The latter is about 10 minutes. A soft male voice asks you to notice the sounds of the plane, and the people within. To help you stay present, the voice suggests that when your thoughts drift to the past, you say to yourself the name of the city from which you're departing. If your thoughts drag you into the future, you say the city where you're headed. Simple but effective in gently guiding the mind.

Meditation sessions for travelers? There's an app for that 02/16/17 [Last modified: Thursday, February 16, 2017 4:39pm]
Photo reprints | Article reprints

Copyright: For copyright information, please check with the distributor of this item, New York Times.
    

Join the discussion: Click to view comments, add yours

Loading...
  1. Paul Rodgers replacing ZZ Top on Ribfest 2017 lineup

    Blogs

    In looking to replace the ailing ZZ Top, Ribfest found some good company in Bad Company.

    Paul Rodgers
  2. Some teachers allege 'hostile and racially charged' workplace at Pinellas Park Middle

    K12

    PINELLAS PARK — Two black teachers at Pinellas Park Middle have requested transfers out of the school, alleging the work environment there has become "hostile and racially charged."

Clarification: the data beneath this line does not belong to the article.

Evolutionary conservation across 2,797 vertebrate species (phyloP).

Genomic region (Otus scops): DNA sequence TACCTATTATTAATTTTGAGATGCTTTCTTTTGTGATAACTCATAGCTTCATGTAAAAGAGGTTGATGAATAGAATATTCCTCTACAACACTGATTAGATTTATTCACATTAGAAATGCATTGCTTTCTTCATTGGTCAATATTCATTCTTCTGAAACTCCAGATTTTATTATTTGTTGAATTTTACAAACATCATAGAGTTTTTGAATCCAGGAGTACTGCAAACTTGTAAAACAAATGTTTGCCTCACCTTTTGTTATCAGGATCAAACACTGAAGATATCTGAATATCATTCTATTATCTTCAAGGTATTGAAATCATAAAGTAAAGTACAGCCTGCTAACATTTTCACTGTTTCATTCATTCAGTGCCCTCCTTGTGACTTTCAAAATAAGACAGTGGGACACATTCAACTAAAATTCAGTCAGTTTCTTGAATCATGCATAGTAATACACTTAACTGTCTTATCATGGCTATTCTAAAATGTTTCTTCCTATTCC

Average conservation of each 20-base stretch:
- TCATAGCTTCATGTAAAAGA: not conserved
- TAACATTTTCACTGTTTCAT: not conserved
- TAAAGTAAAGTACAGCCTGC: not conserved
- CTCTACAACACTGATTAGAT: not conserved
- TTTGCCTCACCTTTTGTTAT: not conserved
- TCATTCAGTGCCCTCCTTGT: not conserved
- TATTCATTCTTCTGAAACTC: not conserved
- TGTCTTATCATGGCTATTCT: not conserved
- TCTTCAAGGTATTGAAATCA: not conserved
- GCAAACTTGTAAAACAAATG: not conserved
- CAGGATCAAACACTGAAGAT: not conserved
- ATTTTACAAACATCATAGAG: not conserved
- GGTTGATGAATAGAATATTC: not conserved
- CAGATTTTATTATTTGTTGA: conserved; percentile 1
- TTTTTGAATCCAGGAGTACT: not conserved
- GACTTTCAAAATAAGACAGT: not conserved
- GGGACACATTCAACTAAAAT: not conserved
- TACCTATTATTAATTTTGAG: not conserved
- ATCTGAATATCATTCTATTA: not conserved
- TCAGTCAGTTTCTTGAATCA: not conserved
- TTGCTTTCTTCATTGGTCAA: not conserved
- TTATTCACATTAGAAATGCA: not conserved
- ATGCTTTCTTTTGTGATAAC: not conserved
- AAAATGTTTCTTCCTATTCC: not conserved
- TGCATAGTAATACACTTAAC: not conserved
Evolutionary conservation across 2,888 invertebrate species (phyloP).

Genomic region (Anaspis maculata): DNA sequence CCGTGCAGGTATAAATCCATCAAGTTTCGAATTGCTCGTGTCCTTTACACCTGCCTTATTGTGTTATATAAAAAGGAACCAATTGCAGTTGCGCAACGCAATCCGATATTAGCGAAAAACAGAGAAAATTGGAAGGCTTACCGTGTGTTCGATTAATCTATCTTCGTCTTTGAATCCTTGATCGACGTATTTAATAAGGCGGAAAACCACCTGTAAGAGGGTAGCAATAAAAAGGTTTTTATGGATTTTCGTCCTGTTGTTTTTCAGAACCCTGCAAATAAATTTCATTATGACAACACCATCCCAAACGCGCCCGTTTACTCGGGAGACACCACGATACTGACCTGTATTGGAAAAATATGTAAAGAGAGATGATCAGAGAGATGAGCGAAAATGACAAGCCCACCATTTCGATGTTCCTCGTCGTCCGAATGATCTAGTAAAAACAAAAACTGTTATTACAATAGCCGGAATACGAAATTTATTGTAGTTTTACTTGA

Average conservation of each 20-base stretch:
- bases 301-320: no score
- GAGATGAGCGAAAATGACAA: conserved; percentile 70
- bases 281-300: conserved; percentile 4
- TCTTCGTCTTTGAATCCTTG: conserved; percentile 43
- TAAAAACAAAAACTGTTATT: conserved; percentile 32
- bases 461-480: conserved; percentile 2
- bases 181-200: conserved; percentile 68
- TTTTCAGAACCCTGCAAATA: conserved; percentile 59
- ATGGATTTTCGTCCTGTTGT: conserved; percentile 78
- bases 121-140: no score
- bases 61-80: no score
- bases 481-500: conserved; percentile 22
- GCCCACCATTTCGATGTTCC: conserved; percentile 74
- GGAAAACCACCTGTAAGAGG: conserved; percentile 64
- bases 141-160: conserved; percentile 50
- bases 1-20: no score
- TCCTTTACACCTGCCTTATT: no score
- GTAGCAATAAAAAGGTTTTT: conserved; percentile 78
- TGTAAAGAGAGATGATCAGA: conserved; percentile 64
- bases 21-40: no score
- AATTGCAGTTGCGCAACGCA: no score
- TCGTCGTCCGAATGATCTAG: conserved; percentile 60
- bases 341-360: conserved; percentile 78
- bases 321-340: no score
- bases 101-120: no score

Pinellas Park Middle School at 6940 70th Ave N, where some black teachers have alleged they were treated with hostility by colleagues after starting a tutoring program for black students. Just 22 percent of black students were proficient in English language arts in last spring's state tests. Two black teachers have asked to be transfered, according to a letter from two local chapters of the NAACP. [CHERIE DIEZ   |   Times]

  3. Editorial: The unknown price tags in the mayor's race

    Editorials

    St. Petersburg Mayor Rick Kriseman has been busy promoting all sorts initiatives in the months leading up to the Nov. 7 election, doubling down on his progressive agenda without spending much money or generating much controversy. But make no mistake, the cost will come due after the election. Without a change in …

    The mayor is determined to get artist Janet Echelman to create a sculpture for the new Pier. But the cost would be much higher than what is allocated. Above is Echelman’s As If It Were Already Here in Boston.
  4. Massachusetts firm buys Tampa's Element apartment tower

    Real Estate

    TAMPA — Downtown Tampa's Element apartment tower sold this week to a Massachusetts-based real estate investment company that plans to upgrade the skyscraper's amenities and operate it long-term as a rental community.

    The Element apartment high-rise at 808 N Franklin St. in downtown Tampa has been sold to a Northland Investment Corp., a Massachusetts-based real estate investment company. JIM DAMASKE  |  Times
  5. Judge won't cut prison term of man who pleads obesity

    Criminal

    TAMPA — A claim of obesity won't shave time off a Tampa man's prison sentence.

    Duane Crithfield and Stephen Donaldson Sr. were sentenced to prison after marketing a fraudulent offshore tax strategy known as a "Business Protection Plan" to medical practices, offering doctors and others coverage against unlikely events such as a kidnapping.